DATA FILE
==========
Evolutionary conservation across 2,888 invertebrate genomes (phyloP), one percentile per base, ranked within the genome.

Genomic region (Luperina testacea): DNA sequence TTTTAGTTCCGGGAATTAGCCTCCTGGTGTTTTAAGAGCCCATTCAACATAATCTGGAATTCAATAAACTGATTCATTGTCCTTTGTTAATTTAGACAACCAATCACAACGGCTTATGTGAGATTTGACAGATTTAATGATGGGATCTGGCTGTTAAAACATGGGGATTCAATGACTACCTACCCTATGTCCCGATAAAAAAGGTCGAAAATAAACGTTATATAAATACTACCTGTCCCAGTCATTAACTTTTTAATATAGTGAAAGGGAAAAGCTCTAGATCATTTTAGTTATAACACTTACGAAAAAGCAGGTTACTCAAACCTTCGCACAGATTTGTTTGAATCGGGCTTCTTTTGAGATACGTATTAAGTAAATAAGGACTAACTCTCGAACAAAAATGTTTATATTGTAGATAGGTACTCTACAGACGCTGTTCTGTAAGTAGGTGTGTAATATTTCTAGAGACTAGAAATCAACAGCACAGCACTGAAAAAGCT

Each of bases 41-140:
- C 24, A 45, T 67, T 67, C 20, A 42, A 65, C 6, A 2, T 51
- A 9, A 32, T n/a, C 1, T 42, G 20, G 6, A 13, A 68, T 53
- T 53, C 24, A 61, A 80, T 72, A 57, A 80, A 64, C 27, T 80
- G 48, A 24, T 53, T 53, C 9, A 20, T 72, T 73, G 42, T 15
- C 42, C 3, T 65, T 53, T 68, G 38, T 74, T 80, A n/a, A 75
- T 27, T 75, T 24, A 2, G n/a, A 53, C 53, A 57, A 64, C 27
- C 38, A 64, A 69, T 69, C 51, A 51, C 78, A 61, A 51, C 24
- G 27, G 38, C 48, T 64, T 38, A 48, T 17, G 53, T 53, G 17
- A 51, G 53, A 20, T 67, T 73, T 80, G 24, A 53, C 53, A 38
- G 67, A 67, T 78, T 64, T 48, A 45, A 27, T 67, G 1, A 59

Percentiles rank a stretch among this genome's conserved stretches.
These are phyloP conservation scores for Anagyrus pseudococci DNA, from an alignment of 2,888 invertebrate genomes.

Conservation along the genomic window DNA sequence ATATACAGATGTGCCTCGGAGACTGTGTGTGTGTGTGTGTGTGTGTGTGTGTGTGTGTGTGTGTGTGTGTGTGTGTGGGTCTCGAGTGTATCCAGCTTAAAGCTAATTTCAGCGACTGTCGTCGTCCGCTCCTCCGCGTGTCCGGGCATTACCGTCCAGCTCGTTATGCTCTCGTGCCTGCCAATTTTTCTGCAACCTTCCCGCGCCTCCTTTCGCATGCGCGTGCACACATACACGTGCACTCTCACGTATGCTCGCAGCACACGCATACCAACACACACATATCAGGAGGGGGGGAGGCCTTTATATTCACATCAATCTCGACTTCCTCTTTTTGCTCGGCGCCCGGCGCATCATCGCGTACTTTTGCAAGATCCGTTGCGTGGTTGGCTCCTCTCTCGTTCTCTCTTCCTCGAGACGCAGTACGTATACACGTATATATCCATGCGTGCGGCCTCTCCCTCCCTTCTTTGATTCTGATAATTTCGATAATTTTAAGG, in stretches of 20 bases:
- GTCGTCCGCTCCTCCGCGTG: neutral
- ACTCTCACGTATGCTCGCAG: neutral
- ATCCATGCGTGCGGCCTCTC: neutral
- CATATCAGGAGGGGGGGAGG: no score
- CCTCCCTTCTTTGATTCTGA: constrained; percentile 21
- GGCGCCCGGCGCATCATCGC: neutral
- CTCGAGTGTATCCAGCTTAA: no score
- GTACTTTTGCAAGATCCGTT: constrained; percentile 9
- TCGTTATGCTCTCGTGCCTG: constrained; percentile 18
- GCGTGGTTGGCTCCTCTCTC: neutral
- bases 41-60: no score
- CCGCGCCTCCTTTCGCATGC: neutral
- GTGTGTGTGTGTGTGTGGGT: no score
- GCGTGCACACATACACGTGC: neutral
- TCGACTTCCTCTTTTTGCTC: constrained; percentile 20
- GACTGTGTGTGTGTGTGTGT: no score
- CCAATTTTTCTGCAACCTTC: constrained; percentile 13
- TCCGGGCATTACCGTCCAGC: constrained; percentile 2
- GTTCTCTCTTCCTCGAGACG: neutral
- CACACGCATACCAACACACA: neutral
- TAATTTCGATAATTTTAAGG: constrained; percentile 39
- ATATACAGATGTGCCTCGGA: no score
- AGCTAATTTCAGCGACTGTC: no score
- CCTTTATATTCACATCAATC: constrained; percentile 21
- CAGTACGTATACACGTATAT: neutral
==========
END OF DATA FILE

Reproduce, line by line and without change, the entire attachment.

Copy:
Evolutionary conservation across 2,888 invertebrate genomes (phyloP), one percentile per base, ranked within the genome.

Genomic region (Luperina testacea): DNA sequence TTTTAGTTCCGGGAATTAGCCTCCTGGTGTTTTAAGAGCCCATTCAACATAATCTGGAATTCAATAAACTGATTCATTGTCCTTTGTTAATTTAGACAACCAATCACAACGGCTTATGTGAGATTTGACAGATTTAATGATGGGATCTGGCTGTTAAAACATGGGGATTCAATGACTACCTACCCTATGTCCCGATAAAAAAGGTCGAAAATAAACGTTATATAAATACTACCTGTCCCAGTCATTAACTTTTTAATATAGTGAAAGGGAAAAGCTCTAGATCATTTTAGTTATAACACTTACGAAAAAGCAGGTTACTCAAACCTTCGCACAGATTTGTTTGAATCGGGCTTCTTTTGAGATACGTATTAAGTAAATAAGGACTAACTCTCGAACAAAAATGTTTATATTGTAGATAGGTACTCTACAGACGCTGTTCTGTAAGTAGGTGTGTAATATTTCTAGAGACTAGAAATCAACAGCACAGCACTGAAAAAGCT

Each of bases 41-140:
- C 24, A 45, T 67, T 67, C 20, A 42, A 65, C 6, A 2, T 51
- A 9, A 32, T n/a, C 1, T 42, G 20, G 6, A 13, A 68, T 53
- T 53, C 24, A 61, A 80, T 72, A 57, A 80, A 64, C 27, T 80
- G 48, A 24, T 53, T 53, C 9, A 20, T 72, T 73, G 42, T 15
- C 42, C 3, T 65, T 53, T 68, G 38, T 74, T 80, A n/a, A 75
- T 27, T 75, T 24, A 2, G n/a, A 53, C 53, A 57, A 64, C 27
- C 38, A 64, A 69, T 69, C 51, A 51, C 78, A 61, A 51, C 24
- G 27, G 38, C 48, T 64, T 38, A 48, T 17, G 53, T 53, G 17
- A 51, G 53, A 20, T 67, T 73, T 80, G 24, A 53, C 53, A 38
- G 67, A 67, T 78, T 64, T 48, A 45, A 27, T 67, G 1, A 59

Percentiles rank a stretch among this genome's conserved stretches.
These are phyloP conservation scores for Anagyrus pseudococci DNA, from an alignment of 2,888 invertebrate genomes.

Conservation along the genomic window DNA sequence ATATACAGATGTGCCTCGGAGACTGTGTGTGTGTGTGTGTGTGTGTGTGTGTGTGTGTGTGTGTGTGTGTGTGTGTGGGTCTCGAGTGTATCCAGCTTAAAGCTAATTTCAGCGACTGTCGTCGTCCGCTCCTCCGCGTGTCCGGGCATTACCGTCCAGCTCGTTATGCTCTCGTGCCTGCCAATTTTTCTGCAACCTTCCCGCGCCTCCTTTCGCATGCGCGTGCACACATACACGTGCACTCTCACGTATGCTCGCAGCACACGCATACCAACACACACATATCAGGAGGGGGGGAGGCCTTTATATTCACATCAATCTCGACTTCCTCTTTTTGCTCGGCGCCCGGCGCATCATCGCGTACTTTTGCAAGATCCGTTGCGTGGTTGGCTCCTCTCTCGTTCTCTCTTCCTCGAGACGCAGTACGTATACACGTATATATCCATGCGTGCGGCCTCTCCCTCCCTTCTTTGATTCTGATAATTTCGATAATTTTAAGG, in stretches of 20 bases:
- GTCGTCCGCTCCTCCGCGTG: neutral
- ACTCTCACGTATGCTCGCAG: neutral
- ATCCATGCGTGCGGCCTCTC: neutral
- CATATCAGGAGGGGGGGAGG: no score
- CCTCCCTTCTTTGATTCTGA: constrained; percentile 21
- GGCGCCCGGCGCATCATCGC: neutral
- CTCGAGTGTATCCAGCTTAA: no score
- GTACTTTTGCAAGATCCGTT: constrained; percentile 9
- TCGTTATGCTCTCGTGCCTG: constrained; percentile 18
- GCGTGGTTGGCTCCTCTCTC: neutral
- bases 41-60: no score
- CCGCGCCTCCTTTCGCATGC: neutral
- GTGTGTGTGTGTGTGTGGGT: no score
- GCGTGCACACATACACGTGC: neutral
- TCGACTTCCTCTTTTTGCTC: constrained; percentile 20
- GACTGTGTGTGTGTGTGTGT: no score
- CCAATTTTTCTGCAACCTTC: constrained; percentile 13
- TCCGGGCATTACCGTCCAGC: constrained; percentile 2
- GTTCTCTCTTCCTCGAGACG: neutral
- CACACGCATACCAACACACA: neutral
- TAATTTCGATAATTTTAAGG: constrained; percentile 39
- ATATACAGATGTGCCTCGGA: no score
- AGCTAATTTCAGCGACTGTC: no score
- CCTTTATATTCACATCAATC: constrained; percentile 21
- CAGTACGTATACACGTATAT: neutral